The heart was made to beat, and many men of eminence supposed that if this could be combined with artificial respiration, and kept up for awhile, the victim of the hangman might be restored, provided the neck was not broken. Curious tales were loudly whispered concerning gentle hangings and strange doings at Dr. Brookes's, in Leicester Square, and at the Hunterian Museum, in Windmill Street, now flourishing as "The Café de l'Etoile." When a child, I lived about midway between these celebrated schools of practical anatomy, and well remember the tales of horror that were recounted concerning them. When Bishop and Williams (no relation to the writer) were hanged for burking, i.e., murdering people in order to provide "subjects" for dissection, their bodies were sent to Windmill Street, and the popular notion was that, being old and faithful servants of the doctors, they were galvanized to life, and again set up in their old business.
It is amusing to read some of the treatises on medical galvanism that were published at about this period, and contrast their positive statements of cures effected and results anticipated with the position now attained by electricity as a curative agent.
Then came the brilliant discoveries of Faraday, Ampère, etc., demonstrating the relations between electricity and magnetism, and immediately following them a multitude of patents for electro-motors, and wild dreams of superseding steam-engines by magneto-electric machinery.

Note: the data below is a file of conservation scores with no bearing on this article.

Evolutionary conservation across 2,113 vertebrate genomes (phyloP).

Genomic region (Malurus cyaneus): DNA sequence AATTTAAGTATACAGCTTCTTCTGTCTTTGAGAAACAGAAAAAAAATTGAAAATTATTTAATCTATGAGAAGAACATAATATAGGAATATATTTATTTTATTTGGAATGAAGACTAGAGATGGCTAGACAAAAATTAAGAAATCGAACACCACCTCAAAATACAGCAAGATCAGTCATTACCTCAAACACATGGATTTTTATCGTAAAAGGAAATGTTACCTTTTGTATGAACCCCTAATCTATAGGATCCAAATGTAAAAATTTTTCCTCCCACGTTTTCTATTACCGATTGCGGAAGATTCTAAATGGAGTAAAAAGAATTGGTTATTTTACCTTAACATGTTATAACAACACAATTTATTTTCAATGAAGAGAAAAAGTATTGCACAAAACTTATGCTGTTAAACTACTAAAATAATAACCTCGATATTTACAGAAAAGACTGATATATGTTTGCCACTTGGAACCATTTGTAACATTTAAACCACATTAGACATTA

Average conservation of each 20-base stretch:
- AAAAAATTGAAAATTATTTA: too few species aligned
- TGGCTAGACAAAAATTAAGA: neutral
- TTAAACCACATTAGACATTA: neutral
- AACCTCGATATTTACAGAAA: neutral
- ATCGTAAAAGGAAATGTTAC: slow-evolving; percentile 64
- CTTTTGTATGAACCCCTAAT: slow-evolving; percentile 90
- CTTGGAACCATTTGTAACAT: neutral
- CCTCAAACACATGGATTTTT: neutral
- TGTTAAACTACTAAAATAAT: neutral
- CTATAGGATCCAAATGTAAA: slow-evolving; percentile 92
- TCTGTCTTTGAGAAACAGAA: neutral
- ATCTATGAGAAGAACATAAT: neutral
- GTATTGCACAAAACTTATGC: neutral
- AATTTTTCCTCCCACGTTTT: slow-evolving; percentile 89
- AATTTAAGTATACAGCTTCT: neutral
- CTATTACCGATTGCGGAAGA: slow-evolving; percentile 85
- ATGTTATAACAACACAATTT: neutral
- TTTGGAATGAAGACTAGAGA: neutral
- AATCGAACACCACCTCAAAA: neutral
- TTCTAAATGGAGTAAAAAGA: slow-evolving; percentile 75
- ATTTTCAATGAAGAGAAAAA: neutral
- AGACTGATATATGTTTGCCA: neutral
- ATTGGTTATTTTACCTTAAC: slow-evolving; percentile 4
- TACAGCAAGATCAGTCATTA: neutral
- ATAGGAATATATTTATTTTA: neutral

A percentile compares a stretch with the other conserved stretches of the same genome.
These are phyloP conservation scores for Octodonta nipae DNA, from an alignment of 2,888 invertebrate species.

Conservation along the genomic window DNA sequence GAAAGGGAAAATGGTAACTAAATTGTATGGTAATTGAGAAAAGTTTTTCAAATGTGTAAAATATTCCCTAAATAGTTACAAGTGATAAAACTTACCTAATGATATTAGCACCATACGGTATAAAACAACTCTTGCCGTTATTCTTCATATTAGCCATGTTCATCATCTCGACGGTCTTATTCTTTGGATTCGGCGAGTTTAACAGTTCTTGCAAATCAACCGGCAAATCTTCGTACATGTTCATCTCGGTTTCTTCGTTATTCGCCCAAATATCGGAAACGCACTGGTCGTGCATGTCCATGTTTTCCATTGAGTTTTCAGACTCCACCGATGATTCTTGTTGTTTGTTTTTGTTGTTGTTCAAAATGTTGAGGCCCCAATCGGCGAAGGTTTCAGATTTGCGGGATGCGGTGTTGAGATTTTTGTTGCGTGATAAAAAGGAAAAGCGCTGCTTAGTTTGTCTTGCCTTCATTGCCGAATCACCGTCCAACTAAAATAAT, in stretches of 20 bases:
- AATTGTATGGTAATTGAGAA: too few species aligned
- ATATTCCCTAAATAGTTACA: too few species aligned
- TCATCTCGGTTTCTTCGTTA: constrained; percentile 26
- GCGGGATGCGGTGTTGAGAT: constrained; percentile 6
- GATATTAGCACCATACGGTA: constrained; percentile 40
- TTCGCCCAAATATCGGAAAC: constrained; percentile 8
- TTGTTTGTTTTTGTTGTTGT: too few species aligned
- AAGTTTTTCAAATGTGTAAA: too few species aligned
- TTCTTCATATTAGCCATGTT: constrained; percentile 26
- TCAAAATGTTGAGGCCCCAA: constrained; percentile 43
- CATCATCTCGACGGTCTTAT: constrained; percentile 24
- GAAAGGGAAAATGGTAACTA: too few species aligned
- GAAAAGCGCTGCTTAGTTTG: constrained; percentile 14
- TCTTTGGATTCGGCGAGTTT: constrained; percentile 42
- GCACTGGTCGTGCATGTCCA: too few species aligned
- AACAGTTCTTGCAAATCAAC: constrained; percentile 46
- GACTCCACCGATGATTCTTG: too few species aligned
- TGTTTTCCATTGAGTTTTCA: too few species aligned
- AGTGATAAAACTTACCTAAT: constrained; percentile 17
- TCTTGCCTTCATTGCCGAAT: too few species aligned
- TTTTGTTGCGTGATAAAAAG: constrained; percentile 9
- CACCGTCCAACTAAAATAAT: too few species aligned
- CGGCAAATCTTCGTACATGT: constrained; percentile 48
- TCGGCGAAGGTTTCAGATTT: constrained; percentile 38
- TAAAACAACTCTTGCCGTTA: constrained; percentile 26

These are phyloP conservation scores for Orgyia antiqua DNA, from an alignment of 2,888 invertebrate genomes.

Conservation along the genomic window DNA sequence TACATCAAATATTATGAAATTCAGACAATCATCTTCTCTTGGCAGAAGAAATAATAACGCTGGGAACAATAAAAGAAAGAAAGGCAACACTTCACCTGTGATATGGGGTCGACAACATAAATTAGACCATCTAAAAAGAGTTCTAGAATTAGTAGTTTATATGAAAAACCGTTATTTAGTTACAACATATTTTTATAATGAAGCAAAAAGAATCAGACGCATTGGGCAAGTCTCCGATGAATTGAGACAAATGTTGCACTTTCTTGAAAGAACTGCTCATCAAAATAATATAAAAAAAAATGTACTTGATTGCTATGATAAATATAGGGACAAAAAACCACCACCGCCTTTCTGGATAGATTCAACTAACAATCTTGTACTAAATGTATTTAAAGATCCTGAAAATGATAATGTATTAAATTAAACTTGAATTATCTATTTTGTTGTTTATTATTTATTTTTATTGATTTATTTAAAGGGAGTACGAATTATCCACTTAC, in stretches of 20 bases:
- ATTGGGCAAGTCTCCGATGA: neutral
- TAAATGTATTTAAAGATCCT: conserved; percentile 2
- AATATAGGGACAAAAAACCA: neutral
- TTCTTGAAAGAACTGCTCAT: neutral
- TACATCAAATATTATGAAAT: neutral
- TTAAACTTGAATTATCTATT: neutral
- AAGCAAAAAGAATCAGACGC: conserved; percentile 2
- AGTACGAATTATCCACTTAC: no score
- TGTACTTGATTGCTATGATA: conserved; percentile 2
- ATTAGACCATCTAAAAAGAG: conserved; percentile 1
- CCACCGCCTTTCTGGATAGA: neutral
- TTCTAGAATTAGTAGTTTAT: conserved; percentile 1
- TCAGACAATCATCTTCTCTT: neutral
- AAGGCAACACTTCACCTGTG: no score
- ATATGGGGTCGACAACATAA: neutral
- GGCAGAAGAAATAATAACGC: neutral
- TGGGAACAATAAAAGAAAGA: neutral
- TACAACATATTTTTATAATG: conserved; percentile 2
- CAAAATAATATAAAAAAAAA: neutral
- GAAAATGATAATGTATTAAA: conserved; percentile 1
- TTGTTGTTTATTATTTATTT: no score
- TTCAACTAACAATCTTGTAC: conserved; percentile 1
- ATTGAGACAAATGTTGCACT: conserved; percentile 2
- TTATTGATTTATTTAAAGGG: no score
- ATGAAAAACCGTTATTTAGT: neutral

The following, which I copy from the Penny Mechanic, of June 10, 1837, is curious, and very instructive to those who think of investing in any of the electric power companies of to-day: "Mr. Thomas Davenport, a Vermont blacksmith, has discovered a mode of applying magnetic and electro-magnetic power, which we have good ground for believing will be of immense importance to the world." This announcement is followed by reference to Professor Silliman's American Journal of Science and the Arts, for April, 1837, and extracts from American papers, of which the following is a specimen: "1. We saw a small cylindrical battery, about nine inches in length, three or four in diameter, produce a magnetic power of about 300 lb., and which, therefore, we could not move with our utmost strength. 2. We saw a small wheel, five-and-a-half inches in diameter, performing more than 600 revolutions in a minute, and lift a weight of 24 lb. one foot per minute, from the power of a battery of still smaller dimensions. 3. We saw a model of a locomotive engine traveling on a circular railroad with immense velocity, and rapidly ascending an inclined plane of far greater elevation than any hitherto ascended by steam-power. And these and various other experiments which we saw, convinced us of the truth of the opinion expressed by Professors Silliman, Renwick, and others, that the power of machinery may be increased from this source beyond any assignable limit. It is computed by these learned men that a circular galvanic battery about three feet in diameter, with magnets of a proportionable surface, would produce at least a hundred horse-power; and therefore that two such batteries would be sufficient to propel ships of the largest class across the Atlantic. The only materials required to generate and continue this power for such a voyage would be a few thin sheets of copper and zinc, and a few gallons of mineral water."